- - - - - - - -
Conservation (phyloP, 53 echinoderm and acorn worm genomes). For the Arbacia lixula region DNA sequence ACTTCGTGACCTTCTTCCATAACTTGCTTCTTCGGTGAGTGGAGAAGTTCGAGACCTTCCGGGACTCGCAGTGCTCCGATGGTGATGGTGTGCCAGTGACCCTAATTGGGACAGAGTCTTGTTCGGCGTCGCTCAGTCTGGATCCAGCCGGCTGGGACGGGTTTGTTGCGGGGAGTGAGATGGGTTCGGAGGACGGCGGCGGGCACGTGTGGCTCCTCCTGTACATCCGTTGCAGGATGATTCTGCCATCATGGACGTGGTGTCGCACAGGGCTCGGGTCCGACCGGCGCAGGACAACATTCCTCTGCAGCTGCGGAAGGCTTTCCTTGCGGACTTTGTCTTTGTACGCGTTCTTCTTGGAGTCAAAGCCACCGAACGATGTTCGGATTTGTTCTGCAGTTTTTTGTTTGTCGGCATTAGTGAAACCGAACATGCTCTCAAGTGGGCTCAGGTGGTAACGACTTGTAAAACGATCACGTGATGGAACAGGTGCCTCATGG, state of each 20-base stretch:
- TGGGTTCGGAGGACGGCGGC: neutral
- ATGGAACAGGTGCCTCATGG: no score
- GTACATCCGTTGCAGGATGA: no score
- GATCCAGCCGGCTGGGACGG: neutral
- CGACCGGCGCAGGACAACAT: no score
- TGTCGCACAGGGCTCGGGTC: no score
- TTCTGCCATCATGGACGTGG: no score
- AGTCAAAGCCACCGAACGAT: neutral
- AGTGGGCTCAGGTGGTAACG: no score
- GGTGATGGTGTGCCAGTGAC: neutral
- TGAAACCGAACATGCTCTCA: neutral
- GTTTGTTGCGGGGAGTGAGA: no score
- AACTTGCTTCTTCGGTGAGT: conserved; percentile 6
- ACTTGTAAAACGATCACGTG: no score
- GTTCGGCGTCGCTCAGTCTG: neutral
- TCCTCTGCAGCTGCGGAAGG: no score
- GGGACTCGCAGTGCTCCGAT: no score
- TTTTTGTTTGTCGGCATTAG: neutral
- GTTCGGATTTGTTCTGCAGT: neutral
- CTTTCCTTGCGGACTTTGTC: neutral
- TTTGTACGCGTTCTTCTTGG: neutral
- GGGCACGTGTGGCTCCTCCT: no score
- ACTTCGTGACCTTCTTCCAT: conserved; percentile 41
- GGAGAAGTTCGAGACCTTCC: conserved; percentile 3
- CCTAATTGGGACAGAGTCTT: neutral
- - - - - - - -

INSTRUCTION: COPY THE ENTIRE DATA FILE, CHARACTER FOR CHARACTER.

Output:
Conservation (phyloP, 53 echinoderm and acorn worm genomes). For the Arbacia lixula region DNA sequence ACTTCGTGACCTTCTTCCATAACTTGCTTCTTCGGTGAGTGGAGAAGTTCGAGACCTTCCGGGACTCGCAGTGCTCCGATGGTGATGGTGTGCCAGTGACCCTAATTGGGACAGAGTCTTGTTCGGCGTCGCTCAGTCTGGATCCAGCCGGCTGGGACGGGTTTGTTGCGGGGAGTGAGATGGGTTCGGAGGACGGCGGCGGGCACGTGTGGCTCCTCCTGTACATCCGTTGCAGGATGATTCTGCCATCATGGACGTGGTGTCGCACAGGGCTCGGGTCCGACCGGCGCAGGACAACATTCCTCTGCAGCTGCGGAAGGCTTTCCTTGCGGACTTTGTCTTTGTACGCGTTCTTCTTGGAGTCAAAGCCACCGAACGATGTTCGGATTTGTTCTGCAGTTTTTTGTTTGTCGGCATTAGTGAAACCGAACATGCTCTCAAGTGGGCTCAGGTGGTAACGACTTGTAAAACGATCACGTGATGGAACAGGTGCCTCATGG, state of each 20-base stretch:
- TGGGTTCGGAGGACGGCGGC: neutral
- ATGGAACAGGTGCCTCATGG: no score
- GTACATCCGTTGCAGGATGA: no score
- GATCCAGCCGGCTGGGACGG: neutral
- CGACCGGCGCAGGACAACAT: no score
- TGTCGCACAGGGCTCGGGTC: no score
- TTCTGCCATCATGGACGTGG: no score
- AGTCAAAGCCACCGAACGAT: neutral
- AGTGGGCTCAGGTGGTAACG: no score
- GGTGATGGTGTGCCAGTGAC: neutral
- TGAAACCGAACATGCTCTCA: neutral
- GTTTGTTGCGGGGAGTGAGA: no score
- AACTTGCTTCTTCGGTGAGT: conserved; percentile 6
- ACTTGTAAAACGATCACGTG: no score
- GTTCGGCGTCGCTCAGTCTG: neutral
- TCCTCTGCAGCTGCGGAAGG: no score
- GGGACTCGCAGTGCTCCGAT: no score
- TTTTTGTTTGTCGGCATTAG: neutral
- GTTCGGATTTGTTCTGCAGT: neutral
- CTTTCCTTGCGGACTTTGTC: neutral
- TTTGTACGCGTTCTTCTTGG: neutral
- GGGCACGTGTGGCTCCTCCT: no score
- ACTTCGTGACCTTCTTCCAT: conserved; percentile 41
- GGAGAAGTTCGAGACCTTCC: conserved; percentile 3
- CCTAATTGGGACAGAGTCTT: neutral